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Mother's Day Reflections

Mother's Day Reflections

by Riwaya

    Mothers in Islam are amongst the highest and most honoured of women. The Quran makes references both indirectly and directly to numerous women who serve as excellent examples of motherhood. You do not need to look beyond than the Prophet (saw) himself – a man who was raised by four extraordinary women. His birth mother Amina and his foster mother Haleema Sadia, Thuwayaba (ra) and Umm Ayman (ra)

    These models of exceptional motherhood are ones which are continuously repeated in Islamic history. All remarkable men were nurtured by exceptional mothers. The noble Prophet of Allah, Musa (as) was raised by the extraordinary women of Jannah, Assiya (ra) one of the first women of paradise. Another exemplar includes Maryam (as) a woman so highly honoured that Allah(swt) devotes a whole chapter of the Quran to her noble characteristics and praiseworthy traits.

    In Islam granting honour to motherhood is one that is ever present throughout its teachings, through scriptures the mother is praised for her endless sacrifices – to the extent that she is to be honoured three or four times more than the father. However, we are finding that modern motherhood is not viewed this way. In the west, we are fast moving from the Christian Judaic heritage to a more secular atheist society with spiritual values now being viewed as archaic and problematic. Whilst we proceed with vast speed from the traditional grand narratives and move to post-modernic norms we find many of these lofty ideals swept in the great tide of thought. Some of these values that we Muslims need to preserve.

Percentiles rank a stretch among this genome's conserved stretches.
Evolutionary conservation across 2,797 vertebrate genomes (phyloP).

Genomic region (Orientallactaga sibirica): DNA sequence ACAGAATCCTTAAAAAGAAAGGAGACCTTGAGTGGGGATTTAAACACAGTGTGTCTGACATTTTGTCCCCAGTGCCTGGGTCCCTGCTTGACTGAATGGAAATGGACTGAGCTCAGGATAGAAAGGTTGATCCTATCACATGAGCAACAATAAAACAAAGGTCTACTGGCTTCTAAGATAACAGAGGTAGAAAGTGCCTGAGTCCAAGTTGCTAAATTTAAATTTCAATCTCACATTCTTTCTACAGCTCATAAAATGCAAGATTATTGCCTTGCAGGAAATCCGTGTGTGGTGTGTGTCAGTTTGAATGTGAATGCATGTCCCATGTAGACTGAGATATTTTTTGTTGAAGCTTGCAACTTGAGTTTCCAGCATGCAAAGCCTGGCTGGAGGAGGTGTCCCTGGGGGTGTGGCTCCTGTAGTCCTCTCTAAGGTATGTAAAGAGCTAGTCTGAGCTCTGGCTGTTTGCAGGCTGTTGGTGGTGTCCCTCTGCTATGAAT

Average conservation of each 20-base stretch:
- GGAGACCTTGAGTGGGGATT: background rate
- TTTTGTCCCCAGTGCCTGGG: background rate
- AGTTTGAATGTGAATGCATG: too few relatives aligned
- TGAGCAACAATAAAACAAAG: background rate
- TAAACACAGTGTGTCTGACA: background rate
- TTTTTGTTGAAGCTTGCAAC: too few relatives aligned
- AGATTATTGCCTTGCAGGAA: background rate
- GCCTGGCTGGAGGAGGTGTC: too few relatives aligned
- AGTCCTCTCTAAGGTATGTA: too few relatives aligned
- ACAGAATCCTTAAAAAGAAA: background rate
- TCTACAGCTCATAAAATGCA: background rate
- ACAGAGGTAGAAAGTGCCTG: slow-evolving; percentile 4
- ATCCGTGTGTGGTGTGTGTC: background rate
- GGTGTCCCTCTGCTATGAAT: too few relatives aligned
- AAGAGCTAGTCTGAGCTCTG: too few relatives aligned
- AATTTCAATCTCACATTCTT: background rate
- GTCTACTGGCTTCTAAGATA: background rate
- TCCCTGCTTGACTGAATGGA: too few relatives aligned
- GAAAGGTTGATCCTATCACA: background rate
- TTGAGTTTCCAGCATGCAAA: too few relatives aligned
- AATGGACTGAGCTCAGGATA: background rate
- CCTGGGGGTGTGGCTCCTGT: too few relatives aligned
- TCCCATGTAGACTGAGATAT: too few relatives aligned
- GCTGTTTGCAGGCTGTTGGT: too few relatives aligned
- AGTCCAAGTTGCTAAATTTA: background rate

In a capitalist society human being are measured by what they produce and how much they work. The concept of an afterlife is non-existent and so material and spiritual rewards in the afterlife are rendered meaningless. All religions have a concept of service. Hindu’s and Siks traditionally call this ‘seva’ and christian’s consider this ‘service’. Humans who devoted their lives to others were once honoured in the highest way. In the military the highest honours were reserved for those who sacrificed for the greater cause of preserving humanity. The same values translated to traditional parenthood. Individuals who sacrificed for their families were given a higher status than that in the modern ‘me – centric’ world.

    However, when we place these ideals in the modern capitalist framework the sacrifice’s of motherhood is reduced down to what is statistically viewed as ‘valueless labour’. One cannot measure the marginal productivity of parenthood as you can other roles. The akhira where the mother’s rewards are stored are lost of a society that is preoccupied with immediate gratification. However, the true rewards and economic benefits to a society are to be understood as a long-term strategy – ultimately you cannot grow seeds overnight, it is a long nurturing process which can often take a whole generation for the fruits to bear. The process of motherhood is inherently transformative. Attaining the pleasure of Allah through these acts of unselfish acts of devotion or Khidma (the Arabic term for service) provides meaning and purpose to the life of a mother and the society she is a part of. 

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